Ninja Turtles Save Face In Time-Traveling Sequel

XX "Teenage Mutant Ninja Turtles III," with Elias Koteas, Paige Turco, Stuart Wilson, Sab Shimono, John Aylward, Vivian Wu and the voice of Corey Feldman. Written and directed by Stuart Gillard. Aurora, Crossroads, Factoria, Gateway, Grand Cinemas Alderwood, Metro, Newmark, Parkway Plaza, Totem Lake. "PG" - Parental guidance advised because of violence. --------------------------------------------------------------- Less amateurish than the 1990 original, less embarrassing than the 1991 sequel (with its mind-boggling Vanilla Ice ninja-rap number), this may be the easiest installment in the series for parents to sit through.

Kids may be another matter. There's a lot of plot to work through, and perhaps not enough action and comedy to please the most devoted fans of Michelangelo, Donatello, Leonardo and Raphael. Then again, it's been two years since their last movie, and that may be enough to set matinee box-office records this weekend.

This time the Turtles and their faithful companion, April (Paige Turco), have been sent back in time to 17th-century Japan. The place looks a lot like the Oregon coast, where the movie was shot last summer, and April's 20th- century friend, Casey, looks a lot like a 17th-century character named Whit, undoubtedly because both parts are played by Elias Koteas (a veteran of all three "Turtles" movies). The filmmakers apparently didn't want everything about the setting to seem unfamiliar to American audiences.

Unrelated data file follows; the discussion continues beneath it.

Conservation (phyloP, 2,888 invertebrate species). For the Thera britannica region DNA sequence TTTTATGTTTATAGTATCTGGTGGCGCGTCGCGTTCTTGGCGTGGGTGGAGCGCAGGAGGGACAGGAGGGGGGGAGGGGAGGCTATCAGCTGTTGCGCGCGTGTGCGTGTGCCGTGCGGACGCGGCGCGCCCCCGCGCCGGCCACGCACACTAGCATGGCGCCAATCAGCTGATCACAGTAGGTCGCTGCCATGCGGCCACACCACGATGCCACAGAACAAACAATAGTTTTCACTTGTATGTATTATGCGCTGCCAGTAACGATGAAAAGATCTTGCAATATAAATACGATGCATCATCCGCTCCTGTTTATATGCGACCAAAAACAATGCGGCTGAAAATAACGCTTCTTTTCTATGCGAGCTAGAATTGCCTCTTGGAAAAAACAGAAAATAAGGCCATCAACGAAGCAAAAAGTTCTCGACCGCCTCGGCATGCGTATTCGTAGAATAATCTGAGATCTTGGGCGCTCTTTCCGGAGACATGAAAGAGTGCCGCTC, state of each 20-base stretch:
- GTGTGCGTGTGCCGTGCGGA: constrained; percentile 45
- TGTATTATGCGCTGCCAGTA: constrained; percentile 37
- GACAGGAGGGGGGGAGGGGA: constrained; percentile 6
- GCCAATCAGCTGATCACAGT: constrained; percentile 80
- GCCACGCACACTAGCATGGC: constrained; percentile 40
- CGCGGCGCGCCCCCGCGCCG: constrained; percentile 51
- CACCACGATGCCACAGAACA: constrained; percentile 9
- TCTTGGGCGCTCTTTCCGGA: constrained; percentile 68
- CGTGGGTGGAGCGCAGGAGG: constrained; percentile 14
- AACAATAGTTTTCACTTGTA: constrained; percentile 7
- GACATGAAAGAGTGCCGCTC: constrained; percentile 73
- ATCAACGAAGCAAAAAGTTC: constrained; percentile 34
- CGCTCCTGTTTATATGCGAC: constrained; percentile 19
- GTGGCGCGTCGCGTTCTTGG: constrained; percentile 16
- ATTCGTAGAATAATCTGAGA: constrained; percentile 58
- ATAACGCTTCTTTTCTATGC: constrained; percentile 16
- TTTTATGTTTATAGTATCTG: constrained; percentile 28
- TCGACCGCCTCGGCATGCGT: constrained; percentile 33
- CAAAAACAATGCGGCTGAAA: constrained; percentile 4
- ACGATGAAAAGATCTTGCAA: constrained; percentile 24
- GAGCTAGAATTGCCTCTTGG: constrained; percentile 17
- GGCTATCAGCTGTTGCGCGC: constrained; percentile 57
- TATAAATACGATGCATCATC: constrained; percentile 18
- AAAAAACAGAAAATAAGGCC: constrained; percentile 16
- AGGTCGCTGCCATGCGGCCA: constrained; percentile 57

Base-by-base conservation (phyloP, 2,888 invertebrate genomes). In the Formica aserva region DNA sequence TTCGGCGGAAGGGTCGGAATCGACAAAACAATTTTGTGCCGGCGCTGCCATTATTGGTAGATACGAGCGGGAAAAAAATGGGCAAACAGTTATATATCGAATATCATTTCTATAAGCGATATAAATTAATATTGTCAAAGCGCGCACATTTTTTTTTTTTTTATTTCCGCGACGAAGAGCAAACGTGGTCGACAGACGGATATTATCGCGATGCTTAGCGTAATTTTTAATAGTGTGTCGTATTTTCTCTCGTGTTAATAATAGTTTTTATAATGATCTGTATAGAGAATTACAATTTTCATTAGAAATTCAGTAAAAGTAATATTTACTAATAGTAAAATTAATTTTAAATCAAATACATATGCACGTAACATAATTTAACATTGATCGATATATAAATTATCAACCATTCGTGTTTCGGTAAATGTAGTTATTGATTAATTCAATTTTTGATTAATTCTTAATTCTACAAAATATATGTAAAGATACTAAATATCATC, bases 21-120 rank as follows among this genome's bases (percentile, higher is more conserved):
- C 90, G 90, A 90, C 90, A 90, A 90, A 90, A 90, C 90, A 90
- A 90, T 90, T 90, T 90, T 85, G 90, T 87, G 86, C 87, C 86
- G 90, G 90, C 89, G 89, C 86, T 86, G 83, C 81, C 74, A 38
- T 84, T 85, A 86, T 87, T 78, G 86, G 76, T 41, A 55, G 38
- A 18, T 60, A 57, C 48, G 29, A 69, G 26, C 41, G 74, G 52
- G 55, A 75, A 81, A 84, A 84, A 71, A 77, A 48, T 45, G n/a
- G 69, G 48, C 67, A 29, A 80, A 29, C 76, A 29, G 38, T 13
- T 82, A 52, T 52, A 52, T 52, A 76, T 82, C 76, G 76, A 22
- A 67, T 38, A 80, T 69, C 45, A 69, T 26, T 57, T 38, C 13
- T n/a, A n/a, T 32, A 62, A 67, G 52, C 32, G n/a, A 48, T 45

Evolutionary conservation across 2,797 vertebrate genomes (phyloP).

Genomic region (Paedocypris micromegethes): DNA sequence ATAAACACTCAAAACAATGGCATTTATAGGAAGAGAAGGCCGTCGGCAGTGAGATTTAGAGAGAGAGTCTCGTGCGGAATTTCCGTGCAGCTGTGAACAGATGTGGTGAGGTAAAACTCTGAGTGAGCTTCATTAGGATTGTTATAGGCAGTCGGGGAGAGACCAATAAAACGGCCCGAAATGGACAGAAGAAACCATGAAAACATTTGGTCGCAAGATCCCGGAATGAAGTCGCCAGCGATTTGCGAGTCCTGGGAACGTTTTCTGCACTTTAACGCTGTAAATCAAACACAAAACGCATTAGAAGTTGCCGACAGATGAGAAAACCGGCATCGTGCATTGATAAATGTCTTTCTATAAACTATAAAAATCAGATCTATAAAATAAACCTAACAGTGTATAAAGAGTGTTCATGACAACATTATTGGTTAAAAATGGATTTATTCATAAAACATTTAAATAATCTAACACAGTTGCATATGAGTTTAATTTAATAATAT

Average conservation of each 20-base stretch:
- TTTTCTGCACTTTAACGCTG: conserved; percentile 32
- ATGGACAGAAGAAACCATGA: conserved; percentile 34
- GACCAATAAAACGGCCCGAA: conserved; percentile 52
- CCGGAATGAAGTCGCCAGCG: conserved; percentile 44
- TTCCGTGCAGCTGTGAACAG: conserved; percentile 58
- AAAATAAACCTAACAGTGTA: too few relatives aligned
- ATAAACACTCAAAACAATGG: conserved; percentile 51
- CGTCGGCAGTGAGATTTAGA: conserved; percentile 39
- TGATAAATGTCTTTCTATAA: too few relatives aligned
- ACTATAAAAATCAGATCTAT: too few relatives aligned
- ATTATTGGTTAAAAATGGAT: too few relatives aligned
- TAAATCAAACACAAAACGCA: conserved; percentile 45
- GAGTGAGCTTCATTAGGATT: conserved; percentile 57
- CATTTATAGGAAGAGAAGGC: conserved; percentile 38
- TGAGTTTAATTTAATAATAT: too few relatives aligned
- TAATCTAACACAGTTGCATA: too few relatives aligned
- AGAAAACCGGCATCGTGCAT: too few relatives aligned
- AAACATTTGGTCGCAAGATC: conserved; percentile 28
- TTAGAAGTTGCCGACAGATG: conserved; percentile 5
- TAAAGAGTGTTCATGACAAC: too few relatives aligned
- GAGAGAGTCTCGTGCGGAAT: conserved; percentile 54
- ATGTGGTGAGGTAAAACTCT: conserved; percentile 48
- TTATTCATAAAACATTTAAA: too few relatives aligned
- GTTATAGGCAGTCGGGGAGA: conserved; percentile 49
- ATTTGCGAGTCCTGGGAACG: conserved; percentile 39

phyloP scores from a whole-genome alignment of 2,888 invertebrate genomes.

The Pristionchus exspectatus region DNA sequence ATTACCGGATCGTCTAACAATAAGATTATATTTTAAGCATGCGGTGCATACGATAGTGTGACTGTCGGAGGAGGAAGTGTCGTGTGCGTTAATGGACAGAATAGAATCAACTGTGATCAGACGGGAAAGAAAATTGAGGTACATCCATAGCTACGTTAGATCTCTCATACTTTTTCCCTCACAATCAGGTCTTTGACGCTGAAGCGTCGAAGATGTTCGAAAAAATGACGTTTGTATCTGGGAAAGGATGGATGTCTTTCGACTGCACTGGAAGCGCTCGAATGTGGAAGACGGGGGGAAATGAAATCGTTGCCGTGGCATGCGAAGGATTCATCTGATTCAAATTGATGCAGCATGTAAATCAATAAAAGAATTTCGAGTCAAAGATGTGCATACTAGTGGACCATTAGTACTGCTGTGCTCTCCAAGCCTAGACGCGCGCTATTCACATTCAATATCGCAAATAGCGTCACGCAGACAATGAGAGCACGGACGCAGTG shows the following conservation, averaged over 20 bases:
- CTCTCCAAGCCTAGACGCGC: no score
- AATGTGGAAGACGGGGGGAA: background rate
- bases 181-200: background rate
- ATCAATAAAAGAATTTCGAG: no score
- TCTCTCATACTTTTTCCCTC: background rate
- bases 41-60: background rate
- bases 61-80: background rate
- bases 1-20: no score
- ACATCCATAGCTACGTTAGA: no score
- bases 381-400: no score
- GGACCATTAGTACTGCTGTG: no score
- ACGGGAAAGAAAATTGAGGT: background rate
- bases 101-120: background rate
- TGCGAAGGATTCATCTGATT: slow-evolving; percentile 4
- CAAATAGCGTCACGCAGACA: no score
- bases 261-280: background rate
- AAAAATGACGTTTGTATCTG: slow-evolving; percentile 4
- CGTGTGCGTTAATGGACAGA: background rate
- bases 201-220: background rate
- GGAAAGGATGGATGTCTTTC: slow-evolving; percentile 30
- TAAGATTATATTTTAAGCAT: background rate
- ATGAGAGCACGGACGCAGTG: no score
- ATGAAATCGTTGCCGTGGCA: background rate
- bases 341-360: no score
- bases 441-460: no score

The 17th-century story line revolves around a ruthless Japanese warlord (Sab Shimono), his rebellious son (Henry Hayashi), an English mercenary (Stuart Wilson), his foolish sidekick (Seattle actor John Aylward), a threatened princess (Vivian Wu) and a mutineer from Wilson's ship (Koteas as Whit).

At times, the Turtles appear to be playing supporting roles in their own movie. British character actor Wilson, giving a smoothly nasty, Captain Hook-like flourish to his role, makes the most of the few good lines in a script that doesn't allow enough room for Turtles horseplay, dances or jokes.

True, the quartet get to complain about the lack of pizza and condos, and they introduce English-speaking Japanese warlords to catch phrases like "Make my day" and "I'll be back."

But the human heroes and villains take up most of the running time. Even they aren't given enough culture-clash gags to make the result more than moderately amusing.

"Turtles III" may satisfy fans for the moment, and it will undoubtedly sell plenty of bedsheets, toys, games, lunch boxes and T-shirts. But will they be hungry for writer-director Stuart Gillard's promised fourth installment?